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The son of Tydeus and Deïpylé. He was king of Aetolia, and one of the bravest of the Grecian chiefs in the Trojan War, ranking next to Achilles and Aiax. Homer represents him as one of the favourites of Athené. Among his exploits, it is recorded of him that he engaged in single combat with Hector and Aeneas; that he wounded Ares, Aeneas, and Aphrodité; and that, in concert with Odysseus, he carried off the horses of Rhesus and the palladium, and secured the arrows of Philoctetes. Diomedes was deprived of the affection of his wife Aegialé through the wrath and vengeance of Aphrodité, by whose influence, during his absence at the war, she had become attached to Cyllabarus, the son of Sthenelus. Diomedes was so afflicted at the estrangement of Aegialé that he abandoned Greece and settled at the head of a colony in Magna Graecia, where he founded a city, to which he gave the name of Argyripa, and married a daughter of Daunus, prince of the country. In the progress of his voyage to Italy, Diomedes was shipwrecked on that part of the Libyan coast which was under the sway of Lycus , who seized and confined him. He was, however, liberated by Callirrhoé, the tyrant's daughter, who became so fond of him that upon his quitting the African shores she put herself to death. Diomedes, according to one account, died in Italy at a very advanced age; while another legend makes him to have been slain by his father-in-law Daunus. His companions were so much afflicted by his death that they were changed into birds. Vergil, however, makes this transformation earlier in date, and to have taken place during the lifetime of Diomedes ( Aen. xi. 272). He seems to have followed the tradition recorded by Ovid ( Met. xiv. 457), that Agnon, one of Diomedes's companions in his voyage from Troy, insulted Aphrodité with contemptuous language, and that the goddess, in revenge, transformed not only Agnon, but many others of Diomedes's followers into birds. (See Diomedeae Insulae.)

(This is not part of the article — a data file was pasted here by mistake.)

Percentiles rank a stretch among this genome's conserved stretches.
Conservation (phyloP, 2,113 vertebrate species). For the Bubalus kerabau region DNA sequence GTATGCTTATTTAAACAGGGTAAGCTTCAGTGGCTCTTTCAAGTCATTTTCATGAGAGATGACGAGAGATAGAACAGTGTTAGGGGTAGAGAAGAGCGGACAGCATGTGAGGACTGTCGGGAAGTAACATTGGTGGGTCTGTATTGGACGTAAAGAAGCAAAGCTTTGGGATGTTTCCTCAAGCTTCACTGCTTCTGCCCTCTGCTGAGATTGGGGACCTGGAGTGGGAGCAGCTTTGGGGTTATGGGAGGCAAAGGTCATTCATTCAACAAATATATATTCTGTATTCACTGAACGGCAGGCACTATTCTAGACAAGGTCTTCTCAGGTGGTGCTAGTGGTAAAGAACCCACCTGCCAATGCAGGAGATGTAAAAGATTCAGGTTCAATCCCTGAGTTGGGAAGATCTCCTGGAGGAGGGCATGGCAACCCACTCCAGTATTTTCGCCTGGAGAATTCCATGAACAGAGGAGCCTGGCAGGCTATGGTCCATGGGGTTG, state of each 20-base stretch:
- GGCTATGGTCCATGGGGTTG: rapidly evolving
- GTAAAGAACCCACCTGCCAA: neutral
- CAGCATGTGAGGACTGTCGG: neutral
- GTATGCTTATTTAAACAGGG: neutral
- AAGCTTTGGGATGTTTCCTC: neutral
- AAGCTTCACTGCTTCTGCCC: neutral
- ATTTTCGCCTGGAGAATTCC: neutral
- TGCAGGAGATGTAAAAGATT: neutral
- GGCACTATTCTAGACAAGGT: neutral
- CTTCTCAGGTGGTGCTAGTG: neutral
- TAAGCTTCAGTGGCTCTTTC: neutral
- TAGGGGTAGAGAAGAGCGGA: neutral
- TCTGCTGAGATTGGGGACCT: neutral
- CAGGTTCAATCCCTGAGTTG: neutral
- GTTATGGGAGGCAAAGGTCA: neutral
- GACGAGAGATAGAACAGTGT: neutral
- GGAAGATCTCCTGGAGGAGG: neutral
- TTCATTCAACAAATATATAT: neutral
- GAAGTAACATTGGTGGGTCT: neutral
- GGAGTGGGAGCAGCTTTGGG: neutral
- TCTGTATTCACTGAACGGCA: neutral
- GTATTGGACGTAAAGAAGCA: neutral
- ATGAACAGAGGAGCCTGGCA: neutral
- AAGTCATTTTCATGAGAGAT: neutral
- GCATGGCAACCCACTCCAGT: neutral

A king of the Bistones, in Thrace, son of Ares and Cyrené. His mares fed on human flesh. Heracles sailed to this quarter, having been ordered, as his eighth labour, to bring these mares to Mycenae. The hero overcame the grooms of Diomedes and led the mares to the sea. The Bistones pursued with arms. Heracles, leaving the mares in charge of Abderus, one of his companions, went to engage the foe. Meantime the mares tore their keeper to pieces; and the hero, having defeated the Bistones and slain Diomedes, built a city by the tomb of Abderus, which he called Abdera after him. Heracles brought the mares to Eurystheus, who turned them loose, and they strayed to Mount Olympus, where they were destroyed by the wild beasts (Apollod. ii.5.8). Another account makes Heracles to have given Diomedes to be devoured by his own mares, and Eurystheus to have consecrated them to Heré (Diod. Sic. iv. 15).


A Roman grammarian of the fourth century A.D., whose work, entitled Ars Grammatica, has come down to us in three books. It is taken from the same sources as the contemporary work by Charisius (q.v.), and is chiefly valuable for the notices on literary history contained in the third book and taken from the De Poetis of Suetonius. The best text of Diomedes is that in Keil, Grammatici Latini (i. 298). On his Latinity see the treatise of Paucker (Berlin, 1883).

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